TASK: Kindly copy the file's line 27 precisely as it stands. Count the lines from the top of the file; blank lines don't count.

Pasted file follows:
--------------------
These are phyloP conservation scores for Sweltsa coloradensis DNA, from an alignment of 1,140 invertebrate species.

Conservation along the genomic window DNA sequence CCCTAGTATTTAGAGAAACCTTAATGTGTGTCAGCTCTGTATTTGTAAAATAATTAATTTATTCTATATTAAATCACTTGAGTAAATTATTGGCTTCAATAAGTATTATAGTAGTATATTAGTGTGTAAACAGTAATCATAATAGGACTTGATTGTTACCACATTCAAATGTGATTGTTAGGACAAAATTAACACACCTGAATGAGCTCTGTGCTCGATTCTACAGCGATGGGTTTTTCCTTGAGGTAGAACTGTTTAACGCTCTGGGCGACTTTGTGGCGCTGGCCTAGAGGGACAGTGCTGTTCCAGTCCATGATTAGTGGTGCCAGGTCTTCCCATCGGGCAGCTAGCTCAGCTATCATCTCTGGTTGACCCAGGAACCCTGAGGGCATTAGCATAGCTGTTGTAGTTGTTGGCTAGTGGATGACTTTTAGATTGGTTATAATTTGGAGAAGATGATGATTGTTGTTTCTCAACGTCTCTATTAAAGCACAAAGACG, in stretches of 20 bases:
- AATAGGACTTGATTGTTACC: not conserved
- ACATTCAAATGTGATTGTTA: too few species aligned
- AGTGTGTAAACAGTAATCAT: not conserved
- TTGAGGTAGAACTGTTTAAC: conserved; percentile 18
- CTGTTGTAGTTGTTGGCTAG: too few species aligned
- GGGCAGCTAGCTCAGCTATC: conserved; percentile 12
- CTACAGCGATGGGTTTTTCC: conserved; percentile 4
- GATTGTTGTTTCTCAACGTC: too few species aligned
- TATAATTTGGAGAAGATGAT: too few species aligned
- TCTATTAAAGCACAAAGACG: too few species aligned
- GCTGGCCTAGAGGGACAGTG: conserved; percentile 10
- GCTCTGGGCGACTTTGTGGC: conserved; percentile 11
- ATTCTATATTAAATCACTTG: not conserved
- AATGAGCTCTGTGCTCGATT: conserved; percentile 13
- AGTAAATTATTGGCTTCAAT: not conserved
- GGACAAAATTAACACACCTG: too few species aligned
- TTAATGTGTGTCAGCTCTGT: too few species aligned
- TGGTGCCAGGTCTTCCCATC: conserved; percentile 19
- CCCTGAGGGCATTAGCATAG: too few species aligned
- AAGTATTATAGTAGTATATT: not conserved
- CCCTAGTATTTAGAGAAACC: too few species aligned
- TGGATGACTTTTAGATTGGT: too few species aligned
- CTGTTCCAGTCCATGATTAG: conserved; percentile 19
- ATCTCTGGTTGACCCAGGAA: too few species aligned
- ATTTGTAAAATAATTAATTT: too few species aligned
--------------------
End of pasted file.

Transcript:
- ATTTGTAAAATAATTAATTT: too few species aligned